A pause for reflection

On a light note, I need to correct something. Poddle Bong frogs are really Pobble Bonk. I really can’t decide which name I like better!

And thanks to everyone who sends us comments and feedback. It is much appreciated. Everyone loves the name of the blog. I wish I could take credit for it as it is a great name. Thanks Hilary!

More seriously….

The further north we go, the less news we get. For a news and political junkie like me this has been a challenge. I pick up bits and pieces on my phone but don’t subscribe to any papers. John does. Some news comes from him. Not sure he’s reading much of it though. I did start buying the Australian but just couldn’t stomach the exaggerated nonsense that Bill Shorten was going to wreck everything and kill all your children. We watched the ABC news last night for the first time in a month.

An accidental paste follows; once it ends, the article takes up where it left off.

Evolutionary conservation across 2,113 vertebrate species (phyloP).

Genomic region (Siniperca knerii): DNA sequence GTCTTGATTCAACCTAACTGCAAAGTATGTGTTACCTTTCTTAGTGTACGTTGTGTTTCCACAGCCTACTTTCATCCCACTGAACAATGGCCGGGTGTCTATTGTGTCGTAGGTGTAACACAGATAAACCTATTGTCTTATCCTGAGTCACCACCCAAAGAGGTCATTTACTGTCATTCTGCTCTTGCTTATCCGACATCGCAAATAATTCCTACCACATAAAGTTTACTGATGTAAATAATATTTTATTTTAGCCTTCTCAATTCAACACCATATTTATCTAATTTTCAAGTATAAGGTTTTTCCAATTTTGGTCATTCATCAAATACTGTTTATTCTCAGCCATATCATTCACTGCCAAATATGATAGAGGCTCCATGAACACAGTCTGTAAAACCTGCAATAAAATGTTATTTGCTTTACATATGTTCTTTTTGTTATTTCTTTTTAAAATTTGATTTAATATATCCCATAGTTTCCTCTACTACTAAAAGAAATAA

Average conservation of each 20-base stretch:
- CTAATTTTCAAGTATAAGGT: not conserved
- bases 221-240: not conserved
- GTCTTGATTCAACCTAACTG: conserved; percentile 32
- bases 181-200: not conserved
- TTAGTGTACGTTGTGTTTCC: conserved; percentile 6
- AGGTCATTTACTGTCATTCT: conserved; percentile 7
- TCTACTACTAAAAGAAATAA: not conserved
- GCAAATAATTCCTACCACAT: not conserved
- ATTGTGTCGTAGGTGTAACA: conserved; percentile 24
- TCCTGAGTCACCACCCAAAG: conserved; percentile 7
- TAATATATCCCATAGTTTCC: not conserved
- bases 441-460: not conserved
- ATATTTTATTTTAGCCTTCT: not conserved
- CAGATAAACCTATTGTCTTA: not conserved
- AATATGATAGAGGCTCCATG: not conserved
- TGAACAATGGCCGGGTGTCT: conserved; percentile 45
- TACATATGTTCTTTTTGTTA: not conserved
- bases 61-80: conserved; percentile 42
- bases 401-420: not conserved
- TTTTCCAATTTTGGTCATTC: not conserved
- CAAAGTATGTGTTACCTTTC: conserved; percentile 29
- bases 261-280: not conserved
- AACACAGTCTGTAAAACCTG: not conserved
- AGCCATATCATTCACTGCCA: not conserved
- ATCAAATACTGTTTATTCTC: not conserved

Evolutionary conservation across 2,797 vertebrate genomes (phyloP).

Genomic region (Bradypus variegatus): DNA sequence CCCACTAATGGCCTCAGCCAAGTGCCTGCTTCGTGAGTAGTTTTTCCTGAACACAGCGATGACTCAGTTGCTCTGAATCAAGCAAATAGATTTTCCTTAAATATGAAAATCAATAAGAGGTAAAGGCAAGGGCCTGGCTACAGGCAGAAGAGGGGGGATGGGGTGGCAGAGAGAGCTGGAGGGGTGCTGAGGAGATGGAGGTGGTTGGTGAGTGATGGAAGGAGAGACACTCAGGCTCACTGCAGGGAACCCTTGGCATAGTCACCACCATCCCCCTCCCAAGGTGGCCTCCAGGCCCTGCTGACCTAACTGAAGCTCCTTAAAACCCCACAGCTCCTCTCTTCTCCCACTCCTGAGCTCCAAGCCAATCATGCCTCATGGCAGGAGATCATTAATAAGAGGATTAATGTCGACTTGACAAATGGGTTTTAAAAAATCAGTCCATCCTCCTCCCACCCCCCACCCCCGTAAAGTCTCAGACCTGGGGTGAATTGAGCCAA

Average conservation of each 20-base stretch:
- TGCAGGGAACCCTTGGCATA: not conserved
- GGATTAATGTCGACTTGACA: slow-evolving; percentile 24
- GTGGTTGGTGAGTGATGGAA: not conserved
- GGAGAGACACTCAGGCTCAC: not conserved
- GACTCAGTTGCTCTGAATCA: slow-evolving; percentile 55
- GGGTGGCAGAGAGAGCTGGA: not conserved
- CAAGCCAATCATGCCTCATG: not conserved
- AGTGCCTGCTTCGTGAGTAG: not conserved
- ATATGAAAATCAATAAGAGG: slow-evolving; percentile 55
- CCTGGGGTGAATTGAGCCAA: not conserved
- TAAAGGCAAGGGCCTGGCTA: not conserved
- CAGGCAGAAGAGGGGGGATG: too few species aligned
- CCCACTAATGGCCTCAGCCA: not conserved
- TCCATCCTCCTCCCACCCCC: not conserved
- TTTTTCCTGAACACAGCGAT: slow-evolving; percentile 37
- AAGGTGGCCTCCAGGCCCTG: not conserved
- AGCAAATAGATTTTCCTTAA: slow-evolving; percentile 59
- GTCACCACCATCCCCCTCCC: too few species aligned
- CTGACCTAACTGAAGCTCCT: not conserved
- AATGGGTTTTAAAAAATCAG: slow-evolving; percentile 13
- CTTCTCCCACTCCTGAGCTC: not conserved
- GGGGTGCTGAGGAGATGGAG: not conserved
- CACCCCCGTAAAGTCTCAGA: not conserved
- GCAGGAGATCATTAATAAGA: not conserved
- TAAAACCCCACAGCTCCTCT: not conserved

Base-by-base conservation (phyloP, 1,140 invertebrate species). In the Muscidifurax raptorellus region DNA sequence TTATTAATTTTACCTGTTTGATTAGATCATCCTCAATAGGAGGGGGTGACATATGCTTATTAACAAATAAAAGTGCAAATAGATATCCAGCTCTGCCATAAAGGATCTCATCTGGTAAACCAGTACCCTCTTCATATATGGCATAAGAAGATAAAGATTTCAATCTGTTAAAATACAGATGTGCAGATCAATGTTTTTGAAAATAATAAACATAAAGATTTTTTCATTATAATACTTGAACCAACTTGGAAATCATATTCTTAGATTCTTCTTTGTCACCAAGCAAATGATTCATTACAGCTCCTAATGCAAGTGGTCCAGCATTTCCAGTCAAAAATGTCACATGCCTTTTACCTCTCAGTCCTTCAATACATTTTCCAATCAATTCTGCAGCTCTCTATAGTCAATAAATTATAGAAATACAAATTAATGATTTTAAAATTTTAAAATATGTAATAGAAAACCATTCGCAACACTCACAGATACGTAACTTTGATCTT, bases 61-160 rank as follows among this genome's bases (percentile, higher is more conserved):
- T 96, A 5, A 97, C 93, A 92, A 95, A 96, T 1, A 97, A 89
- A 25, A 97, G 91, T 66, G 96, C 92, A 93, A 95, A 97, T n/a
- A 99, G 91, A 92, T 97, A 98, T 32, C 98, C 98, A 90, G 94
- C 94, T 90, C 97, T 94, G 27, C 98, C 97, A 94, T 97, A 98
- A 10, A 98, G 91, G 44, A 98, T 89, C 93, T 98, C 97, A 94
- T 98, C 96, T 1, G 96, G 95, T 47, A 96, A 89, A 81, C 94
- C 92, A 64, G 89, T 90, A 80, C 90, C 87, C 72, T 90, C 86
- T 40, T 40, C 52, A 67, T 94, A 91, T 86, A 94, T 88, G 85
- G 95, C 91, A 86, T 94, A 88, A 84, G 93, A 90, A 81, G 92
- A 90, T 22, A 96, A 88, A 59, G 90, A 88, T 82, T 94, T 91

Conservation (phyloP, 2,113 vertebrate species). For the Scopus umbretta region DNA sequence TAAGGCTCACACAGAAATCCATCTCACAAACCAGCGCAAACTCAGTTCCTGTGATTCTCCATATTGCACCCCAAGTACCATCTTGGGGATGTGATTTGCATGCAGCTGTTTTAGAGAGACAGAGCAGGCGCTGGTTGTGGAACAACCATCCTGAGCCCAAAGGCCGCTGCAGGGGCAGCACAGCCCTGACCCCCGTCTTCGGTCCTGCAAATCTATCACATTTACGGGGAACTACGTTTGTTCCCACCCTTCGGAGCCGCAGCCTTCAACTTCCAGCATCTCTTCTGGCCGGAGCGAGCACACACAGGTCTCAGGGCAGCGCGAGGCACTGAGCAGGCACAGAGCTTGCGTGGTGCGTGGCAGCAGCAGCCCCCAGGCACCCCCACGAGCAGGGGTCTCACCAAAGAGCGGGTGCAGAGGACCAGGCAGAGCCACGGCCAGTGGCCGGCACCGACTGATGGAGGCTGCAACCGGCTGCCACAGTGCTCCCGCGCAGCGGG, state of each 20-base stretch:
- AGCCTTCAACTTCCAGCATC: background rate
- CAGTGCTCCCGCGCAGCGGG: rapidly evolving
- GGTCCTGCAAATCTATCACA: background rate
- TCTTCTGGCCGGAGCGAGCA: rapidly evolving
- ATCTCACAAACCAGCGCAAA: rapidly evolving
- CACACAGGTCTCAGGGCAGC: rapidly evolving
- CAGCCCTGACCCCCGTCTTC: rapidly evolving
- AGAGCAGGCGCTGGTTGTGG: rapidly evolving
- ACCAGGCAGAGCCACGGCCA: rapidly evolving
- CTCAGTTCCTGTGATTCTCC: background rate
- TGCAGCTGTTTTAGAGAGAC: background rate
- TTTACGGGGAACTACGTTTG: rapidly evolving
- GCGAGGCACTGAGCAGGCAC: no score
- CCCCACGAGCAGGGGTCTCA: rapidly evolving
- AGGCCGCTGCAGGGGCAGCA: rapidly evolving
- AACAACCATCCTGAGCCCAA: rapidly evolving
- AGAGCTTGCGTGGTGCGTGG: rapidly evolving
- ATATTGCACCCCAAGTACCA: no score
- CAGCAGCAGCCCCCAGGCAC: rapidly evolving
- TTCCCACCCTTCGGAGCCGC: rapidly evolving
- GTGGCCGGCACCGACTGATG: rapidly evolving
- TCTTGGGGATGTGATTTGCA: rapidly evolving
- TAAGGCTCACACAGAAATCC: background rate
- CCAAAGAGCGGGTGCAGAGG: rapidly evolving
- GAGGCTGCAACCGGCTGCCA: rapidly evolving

The answers to my questions about what people think of politics and who are they going to vote for is the never-changing “who cares, they are all the same” mantra.  When people are uneducated, I can now see how they say that. When people are educated, I just can’t see why they would disenfranchise themselves. Up here, in Burketown, in the middle of nowhere, where no-one has a tertiary education and most likely didn’t finish school, who they vote for makes no difference to their lives (or so it would appear). Up here, it’s about surviving the weather, having enough money to get by and going fishing (if you can afford it). Generally, they are just forgotten people – a dot on the map, of no consequence (politically speaking) just making some kind of living and hoping they can get to Cairns or Mt Isa to do some shopping. We meet people who work hard and honestly admit that they have no assets and no money in the bank and they are in their mid-fifties. We meet pastoralists with large land-holdings and enormous assets and revenue. They are all good people. Easy in the world and happy with their lot.  John and I say nothing of our lives. I’m left a little empty wondering if it makes any difference who I vote for. My vote has never mattered. I’ve always lived in easily held Liberal seats. So really it makes no difference who I vote for either.